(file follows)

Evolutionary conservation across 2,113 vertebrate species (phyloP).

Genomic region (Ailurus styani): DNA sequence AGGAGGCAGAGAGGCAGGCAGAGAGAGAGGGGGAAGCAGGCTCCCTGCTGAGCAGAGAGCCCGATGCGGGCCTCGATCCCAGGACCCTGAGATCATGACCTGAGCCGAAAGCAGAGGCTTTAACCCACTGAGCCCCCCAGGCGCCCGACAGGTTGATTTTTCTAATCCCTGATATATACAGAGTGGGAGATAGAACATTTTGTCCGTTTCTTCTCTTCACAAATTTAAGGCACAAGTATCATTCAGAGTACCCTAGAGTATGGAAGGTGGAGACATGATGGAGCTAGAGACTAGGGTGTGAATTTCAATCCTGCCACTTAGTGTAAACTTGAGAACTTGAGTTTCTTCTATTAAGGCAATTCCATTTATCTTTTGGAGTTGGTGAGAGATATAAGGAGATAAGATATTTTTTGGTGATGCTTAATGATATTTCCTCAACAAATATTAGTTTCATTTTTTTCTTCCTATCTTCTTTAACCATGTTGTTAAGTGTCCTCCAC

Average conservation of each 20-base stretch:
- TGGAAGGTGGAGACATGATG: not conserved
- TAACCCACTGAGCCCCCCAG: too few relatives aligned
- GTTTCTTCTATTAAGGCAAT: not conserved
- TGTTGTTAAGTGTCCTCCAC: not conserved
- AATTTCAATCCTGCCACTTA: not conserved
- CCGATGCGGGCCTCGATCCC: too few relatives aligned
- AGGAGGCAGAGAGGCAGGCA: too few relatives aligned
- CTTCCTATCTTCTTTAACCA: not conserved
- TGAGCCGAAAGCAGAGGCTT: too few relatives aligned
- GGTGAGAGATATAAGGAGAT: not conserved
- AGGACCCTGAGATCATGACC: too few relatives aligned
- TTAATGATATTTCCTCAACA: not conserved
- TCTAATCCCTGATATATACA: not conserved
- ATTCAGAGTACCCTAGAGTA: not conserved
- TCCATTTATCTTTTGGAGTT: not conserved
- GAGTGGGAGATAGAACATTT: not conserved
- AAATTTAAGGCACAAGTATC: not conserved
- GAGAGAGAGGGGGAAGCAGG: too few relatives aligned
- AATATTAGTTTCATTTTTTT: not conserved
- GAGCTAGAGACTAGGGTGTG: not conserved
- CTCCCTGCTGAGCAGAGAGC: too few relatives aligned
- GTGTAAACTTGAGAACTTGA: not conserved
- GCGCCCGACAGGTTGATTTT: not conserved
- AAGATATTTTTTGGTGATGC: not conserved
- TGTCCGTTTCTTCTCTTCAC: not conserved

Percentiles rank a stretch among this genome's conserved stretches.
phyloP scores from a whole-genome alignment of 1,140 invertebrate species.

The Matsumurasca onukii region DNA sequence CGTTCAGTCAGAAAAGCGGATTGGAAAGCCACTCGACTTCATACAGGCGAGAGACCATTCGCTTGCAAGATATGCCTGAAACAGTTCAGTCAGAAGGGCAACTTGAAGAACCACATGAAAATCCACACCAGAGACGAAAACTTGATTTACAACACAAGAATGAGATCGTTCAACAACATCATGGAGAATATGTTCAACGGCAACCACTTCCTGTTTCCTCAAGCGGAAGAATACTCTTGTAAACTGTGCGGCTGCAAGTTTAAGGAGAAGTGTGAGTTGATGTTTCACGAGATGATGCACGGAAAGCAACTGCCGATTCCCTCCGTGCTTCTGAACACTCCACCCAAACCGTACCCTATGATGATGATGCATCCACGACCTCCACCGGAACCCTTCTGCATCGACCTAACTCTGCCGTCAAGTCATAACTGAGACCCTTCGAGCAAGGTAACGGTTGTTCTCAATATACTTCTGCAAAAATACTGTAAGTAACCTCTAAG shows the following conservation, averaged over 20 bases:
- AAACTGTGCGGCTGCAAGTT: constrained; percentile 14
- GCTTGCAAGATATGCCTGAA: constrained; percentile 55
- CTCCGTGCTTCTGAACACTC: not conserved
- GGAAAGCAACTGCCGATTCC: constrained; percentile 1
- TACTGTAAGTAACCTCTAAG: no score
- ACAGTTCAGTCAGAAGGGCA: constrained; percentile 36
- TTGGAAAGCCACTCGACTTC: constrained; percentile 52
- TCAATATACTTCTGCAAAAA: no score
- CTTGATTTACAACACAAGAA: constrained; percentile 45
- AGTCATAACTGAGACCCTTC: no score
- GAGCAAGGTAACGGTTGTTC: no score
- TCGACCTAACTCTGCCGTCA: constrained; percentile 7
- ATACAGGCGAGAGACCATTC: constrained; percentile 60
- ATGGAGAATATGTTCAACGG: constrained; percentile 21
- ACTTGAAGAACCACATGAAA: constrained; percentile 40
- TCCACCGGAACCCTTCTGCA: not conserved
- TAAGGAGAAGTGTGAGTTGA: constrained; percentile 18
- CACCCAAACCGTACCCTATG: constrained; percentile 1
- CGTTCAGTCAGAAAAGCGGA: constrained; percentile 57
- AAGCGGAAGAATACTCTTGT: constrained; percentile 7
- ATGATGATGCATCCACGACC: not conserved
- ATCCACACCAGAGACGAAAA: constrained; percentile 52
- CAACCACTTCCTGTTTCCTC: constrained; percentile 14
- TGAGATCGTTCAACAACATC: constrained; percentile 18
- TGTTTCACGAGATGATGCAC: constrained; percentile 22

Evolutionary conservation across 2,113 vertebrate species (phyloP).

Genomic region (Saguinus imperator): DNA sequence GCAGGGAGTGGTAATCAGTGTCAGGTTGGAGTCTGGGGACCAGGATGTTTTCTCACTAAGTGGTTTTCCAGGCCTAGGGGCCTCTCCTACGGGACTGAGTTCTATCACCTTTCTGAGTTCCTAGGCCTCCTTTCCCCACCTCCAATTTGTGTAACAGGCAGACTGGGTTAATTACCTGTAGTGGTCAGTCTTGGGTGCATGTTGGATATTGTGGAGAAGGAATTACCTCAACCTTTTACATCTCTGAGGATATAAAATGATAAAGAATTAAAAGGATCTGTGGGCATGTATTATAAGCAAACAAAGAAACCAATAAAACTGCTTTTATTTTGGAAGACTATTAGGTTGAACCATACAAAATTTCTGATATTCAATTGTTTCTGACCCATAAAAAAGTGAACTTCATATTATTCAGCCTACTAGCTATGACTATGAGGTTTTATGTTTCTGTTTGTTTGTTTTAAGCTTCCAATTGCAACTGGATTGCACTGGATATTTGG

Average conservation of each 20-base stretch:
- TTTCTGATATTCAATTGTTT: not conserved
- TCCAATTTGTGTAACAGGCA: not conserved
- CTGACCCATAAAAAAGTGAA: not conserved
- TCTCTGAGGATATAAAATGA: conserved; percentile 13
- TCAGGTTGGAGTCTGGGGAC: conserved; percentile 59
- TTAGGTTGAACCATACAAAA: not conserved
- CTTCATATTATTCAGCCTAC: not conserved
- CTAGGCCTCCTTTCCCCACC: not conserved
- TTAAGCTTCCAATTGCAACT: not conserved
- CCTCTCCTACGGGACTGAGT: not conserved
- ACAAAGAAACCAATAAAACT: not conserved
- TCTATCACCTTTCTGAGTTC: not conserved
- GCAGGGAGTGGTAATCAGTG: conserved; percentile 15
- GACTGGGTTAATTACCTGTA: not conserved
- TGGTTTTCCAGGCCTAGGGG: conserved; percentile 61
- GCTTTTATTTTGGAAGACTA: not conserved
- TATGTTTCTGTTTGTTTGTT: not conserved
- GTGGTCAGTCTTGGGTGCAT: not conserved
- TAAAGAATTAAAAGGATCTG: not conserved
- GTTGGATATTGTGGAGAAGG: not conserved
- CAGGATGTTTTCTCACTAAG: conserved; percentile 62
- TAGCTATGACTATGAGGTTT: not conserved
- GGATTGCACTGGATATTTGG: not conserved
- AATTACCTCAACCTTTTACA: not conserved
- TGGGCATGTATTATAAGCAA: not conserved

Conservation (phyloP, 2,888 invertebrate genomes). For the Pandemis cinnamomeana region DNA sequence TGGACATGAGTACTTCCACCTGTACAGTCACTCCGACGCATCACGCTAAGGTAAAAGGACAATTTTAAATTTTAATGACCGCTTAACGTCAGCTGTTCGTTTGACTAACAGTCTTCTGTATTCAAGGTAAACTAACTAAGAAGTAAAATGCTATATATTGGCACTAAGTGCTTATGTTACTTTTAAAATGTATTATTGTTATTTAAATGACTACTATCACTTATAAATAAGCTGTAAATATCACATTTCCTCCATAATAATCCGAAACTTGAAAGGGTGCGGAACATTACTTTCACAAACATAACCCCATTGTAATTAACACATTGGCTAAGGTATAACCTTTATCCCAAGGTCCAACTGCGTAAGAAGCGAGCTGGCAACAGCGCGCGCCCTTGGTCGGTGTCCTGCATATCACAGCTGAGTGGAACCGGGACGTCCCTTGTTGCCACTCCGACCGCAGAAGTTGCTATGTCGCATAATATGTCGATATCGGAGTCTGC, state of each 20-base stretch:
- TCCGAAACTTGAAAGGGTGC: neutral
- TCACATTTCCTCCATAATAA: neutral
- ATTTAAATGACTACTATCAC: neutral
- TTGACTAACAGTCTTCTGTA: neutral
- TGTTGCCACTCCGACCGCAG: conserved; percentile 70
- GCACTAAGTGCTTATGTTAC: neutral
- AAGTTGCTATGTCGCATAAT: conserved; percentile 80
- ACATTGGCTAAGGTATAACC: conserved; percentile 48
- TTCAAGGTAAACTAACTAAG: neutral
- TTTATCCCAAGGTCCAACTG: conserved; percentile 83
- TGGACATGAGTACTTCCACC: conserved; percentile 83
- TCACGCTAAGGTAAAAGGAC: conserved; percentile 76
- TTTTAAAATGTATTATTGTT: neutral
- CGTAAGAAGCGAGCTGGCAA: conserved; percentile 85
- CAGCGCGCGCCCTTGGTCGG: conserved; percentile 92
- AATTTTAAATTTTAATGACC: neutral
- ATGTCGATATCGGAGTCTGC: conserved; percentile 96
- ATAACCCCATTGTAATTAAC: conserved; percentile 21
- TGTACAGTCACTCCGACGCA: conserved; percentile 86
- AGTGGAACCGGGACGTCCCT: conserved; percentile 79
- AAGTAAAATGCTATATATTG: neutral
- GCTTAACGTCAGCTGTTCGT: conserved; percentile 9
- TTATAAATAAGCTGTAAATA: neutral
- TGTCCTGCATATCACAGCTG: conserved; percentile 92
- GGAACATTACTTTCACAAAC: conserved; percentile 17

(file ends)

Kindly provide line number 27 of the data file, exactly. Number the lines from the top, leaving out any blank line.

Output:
- AAGATATTTTTTGGTGATGC: not conserved